Upgrading Storage Issues

Vocabulary has changed over the years with our advancing technological culture and the use of cloud-based storage for our digital data. My son-in-law, Reece, works for a major computer chip company that utilizes their expertise in the development and maintenance of server farms to manage cloud-based storage. When looking at the super-sized buildings out by the St. Louis airport that are devoted to aeronautical manufacturing, he commented, "We have server farms the size of that facility!"

I have been learning some new video film-editing skills with the help of my oldest grandson, Brady. He gave me a tutorial session recently to show me how to edit the Sunday sermon recording that we upload to our church website. I will not soon forget his frequent counsel that morning as he said, "Remember, Poppi, don't go rogue! Read your paper instructions first!" With apology, I simply explained, "I was only trying to impress you!" To which he politely stated in his inimitable style of understatement, "Don't!" Admittedly, this is not my strong suit, but I am willing to step-in for a short time (famous last words!) until we can train someone a lot  younger who is not intimidated by digital technology!
An "Old World" Storage System

I have learned in this process that data comes in a lot of sizes. The larger the files, the more storage is needed to manage it. We have smart phones that regularly monitor our storage capabilities regarding our photo albums. We always think that our pictures are on the phone, but in most cases, they are "in the cloud" which is another way of saying they are stored on computers in server farms somewhere, but not in a literal cloud! This whole discussion can quickly get "above my pay grade." All I know is that when I want to view a picture, I want it to be accessible by opening the photo app on my mobile handheld device. That's all that most of us care about!

When storage gets to the maximum allowed according to the limits of the paid subscription, then additional storage must be purchased. You wouldn't be surprised to note that there is a growing need for larger amounts of storage. This has become a lucrative industry in our day! We want our movies and photos to have the highest resolution possible and that requires more and more upgrades in our storage capacities. This leads me to say that Apple iCloud, Dropbox and Vimeo are getting more of our money these days!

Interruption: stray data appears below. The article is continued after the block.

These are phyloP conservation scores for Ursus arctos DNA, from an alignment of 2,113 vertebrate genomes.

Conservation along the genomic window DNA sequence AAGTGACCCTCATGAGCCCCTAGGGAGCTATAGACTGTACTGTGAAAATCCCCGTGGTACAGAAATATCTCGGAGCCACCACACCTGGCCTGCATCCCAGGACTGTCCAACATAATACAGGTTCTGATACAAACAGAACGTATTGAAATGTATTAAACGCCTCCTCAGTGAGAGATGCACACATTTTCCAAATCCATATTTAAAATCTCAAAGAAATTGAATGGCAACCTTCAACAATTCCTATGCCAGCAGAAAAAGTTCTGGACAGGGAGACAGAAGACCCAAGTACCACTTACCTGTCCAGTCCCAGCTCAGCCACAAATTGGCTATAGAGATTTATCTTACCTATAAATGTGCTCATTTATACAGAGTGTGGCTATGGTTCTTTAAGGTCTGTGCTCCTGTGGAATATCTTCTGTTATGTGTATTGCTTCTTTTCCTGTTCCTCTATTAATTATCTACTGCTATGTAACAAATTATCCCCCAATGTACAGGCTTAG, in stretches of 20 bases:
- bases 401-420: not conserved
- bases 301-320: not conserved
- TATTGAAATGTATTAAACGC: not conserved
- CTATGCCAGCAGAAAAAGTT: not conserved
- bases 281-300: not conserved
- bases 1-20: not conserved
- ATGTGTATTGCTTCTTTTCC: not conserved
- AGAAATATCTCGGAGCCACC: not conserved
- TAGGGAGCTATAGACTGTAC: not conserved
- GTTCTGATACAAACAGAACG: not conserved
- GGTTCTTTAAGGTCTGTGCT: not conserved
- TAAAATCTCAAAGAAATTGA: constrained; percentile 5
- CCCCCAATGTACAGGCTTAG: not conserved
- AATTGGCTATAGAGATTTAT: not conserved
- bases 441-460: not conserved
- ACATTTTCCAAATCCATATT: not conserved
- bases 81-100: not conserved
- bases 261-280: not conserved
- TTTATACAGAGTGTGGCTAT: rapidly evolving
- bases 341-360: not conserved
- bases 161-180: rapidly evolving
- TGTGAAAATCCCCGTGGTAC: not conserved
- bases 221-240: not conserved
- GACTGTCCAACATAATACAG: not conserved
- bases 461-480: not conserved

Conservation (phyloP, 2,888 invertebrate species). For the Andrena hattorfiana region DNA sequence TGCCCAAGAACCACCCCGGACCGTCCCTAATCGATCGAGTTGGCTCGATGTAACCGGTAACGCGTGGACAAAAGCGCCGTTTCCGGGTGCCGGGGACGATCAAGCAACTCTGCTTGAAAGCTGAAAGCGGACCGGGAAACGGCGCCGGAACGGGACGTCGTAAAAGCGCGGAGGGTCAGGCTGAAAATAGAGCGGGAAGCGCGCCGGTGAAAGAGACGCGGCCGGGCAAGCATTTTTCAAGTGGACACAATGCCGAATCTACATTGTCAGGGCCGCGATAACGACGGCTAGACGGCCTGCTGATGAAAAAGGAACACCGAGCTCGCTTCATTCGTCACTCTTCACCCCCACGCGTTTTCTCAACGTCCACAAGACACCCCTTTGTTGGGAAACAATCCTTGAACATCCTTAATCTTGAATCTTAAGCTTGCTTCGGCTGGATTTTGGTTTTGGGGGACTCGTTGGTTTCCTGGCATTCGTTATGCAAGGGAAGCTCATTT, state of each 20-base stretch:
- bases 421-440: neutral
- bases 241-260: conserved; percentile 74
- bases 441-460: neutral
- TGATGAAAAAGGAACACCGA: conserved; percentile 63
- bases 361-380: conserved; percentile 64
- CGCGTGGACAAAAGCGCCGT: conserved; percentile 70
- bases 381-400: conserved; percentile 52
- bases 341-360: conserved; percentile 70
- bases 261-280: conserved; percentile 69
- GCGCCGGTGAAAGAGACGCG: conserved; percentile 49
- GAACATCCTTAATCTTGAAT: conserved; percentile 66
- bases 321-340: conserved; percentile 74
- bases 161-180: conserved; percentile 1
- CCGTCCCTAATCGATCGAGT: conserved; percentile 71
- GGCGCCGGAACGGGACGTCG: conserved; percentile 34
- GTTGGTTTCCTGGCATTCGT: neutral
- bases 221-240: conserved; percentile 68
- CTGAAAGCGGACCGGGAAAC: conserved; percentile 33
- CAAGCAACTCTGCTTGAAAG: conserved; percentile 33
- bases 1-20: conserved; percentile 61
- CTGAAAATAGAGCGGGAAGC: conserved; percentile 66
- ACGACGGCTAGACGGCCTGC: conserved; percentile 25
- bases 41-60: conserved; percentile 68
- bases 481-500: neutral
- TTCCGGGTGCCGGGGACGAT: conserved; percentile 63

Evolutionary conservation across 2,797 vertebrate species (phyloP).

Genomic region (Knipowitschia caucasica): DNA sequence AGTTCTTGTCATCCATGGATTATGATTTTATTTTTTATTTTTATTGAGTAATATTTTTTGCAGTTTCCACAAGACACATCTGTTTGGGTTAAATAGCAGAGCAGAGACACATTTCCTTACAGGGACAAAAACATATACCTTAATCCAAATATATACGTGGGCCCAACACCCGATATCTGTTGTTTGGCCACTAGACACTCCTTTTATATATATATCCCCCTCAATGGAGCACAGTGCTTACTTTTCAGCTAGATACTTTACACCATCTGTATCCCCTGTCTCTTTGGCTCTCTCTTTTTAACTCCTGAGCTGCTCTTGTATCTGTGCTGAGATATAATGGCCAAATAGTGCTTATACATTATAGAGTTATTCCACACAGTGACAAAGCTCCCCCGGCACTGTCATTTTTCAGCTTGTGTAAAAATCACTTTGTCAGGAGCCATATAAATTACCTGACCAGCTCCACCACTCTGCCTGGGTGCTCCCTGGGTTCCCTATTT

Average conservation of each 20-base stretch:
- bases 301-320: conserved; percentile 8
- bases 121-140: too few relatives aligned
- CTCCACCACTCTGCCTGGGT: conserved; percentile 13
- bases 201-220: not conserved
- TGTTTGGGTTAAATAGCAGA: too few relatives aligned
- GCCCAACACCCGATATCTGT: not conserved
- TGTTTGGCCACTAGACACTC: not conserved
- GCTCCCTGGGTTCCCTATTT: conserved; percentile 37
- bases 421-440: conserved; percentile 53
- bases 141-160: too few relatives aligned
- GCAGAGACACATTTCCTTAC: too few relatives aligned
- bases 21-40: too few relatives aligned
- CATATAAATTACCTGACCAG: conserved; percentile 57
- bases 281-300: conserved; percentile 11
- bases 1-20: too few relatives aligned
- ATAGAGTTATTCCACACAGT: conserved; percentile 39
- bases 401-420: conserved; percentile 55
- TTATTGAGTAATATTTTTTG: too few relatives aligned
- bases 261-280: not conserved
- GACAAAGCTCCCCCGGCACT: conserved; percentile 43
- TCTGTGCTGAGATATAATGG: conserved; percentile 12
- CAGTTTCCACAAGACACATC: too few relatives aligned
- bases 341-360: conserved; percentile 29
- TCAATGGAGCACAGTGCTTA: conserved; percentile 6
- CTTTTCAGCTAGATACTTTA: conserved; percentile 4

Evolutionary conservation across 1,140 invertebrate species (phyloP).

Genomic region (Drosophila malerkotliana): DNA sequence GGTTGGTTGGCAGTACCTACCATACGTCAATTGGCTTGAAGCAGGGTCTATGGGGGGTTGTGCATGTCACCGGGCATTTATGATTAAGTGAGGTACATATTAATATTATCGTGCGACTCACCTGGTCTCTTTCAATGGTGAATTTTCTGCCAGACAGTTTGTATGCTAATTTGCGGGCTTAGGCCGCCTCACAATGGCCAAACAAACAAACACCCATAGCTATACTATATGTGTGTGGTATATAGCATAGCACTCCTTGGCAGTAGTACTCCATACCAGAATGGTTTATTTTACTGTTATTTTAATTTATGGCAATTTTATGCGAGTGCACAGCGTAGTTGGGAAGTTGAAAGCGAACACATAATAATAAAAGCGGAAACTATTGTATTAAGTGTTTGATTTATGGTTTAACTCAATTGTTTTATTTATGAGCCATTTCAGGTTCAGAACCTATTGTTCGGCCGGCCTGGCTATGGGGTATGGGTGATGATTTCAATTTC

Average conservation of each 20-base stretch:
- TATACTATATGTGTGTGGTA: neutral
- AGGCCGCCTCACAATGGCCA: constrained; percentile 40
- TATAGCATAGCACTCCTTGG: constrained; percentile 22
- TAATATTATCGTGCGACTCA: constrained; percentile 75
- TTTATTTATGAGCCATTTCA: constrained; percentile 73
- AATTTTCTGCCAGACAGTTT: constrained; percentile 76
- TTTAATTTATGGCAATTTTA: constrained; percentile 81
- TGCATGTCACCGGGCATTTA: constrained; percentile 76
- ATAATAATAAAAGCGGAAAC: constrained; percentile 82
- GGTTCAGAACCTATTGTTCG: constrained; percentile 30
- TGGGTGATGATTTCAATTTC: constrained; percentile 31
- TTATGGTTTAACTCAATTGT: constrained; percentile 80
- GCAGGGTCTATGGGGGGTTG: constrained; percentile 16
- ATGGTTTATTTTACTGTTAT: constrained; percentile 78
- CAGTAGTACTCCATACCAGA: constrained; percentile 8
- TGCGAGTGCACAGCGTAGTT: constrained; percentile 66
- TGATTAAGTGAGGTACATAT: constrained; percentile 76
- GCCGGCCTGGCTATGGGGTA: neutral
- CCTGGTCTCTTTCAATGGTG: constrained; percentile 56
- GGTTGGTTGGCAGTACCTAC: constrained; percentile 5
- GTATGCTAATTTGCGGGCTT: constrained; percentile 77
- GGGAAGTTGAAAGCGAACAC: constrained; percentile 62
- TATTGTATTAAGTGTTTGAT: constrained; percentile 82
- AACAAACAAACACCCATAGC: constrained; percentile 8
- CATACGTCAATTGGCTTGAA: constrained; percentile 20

Wouldn't it be great if we could limit our need for more things? Then, we wouldn't need basements, three-car garages, backyard sheds and off-site storage facilities to stow away all our "stuff!" I remember a seminary professor back in the day who had served as a missionary in a third-world country for many years prior to coming to Southwestern. That humble setting made it easier for him to be an advocate of a "simpler life-style." Yet, we have trouble thinking simpler or downsizing thoughts about our things when our materialistic culture is shouting the need for more "stuff."

Our Lord taught humble slaves in the first century how to become kingdom citizens. In coming to His earthly mission, Jesus had divested Himself of a need for things. He remarked to His followers on one occasion that He did not have a pillow upon which to lay His head for a night's rest. In discipleship, they could expect such sacrifices. In the Sermon on the Mount, after advising His listeners not to be anxious or worried about the things of life, He summarized, "But seek first the Kingdom of God and His righteousness, and all these things will be added to you" (Matthew 6:33, ESV).

How liberating it is to allow the Lord to order our life-priorities about things! Next time we think we need an "upgrade" for additional storage, let's think on these things!

Mike Keppler, retired pastor,
active churchman and
doting grandparent.
Contact: drmjkeppler@gmail.com









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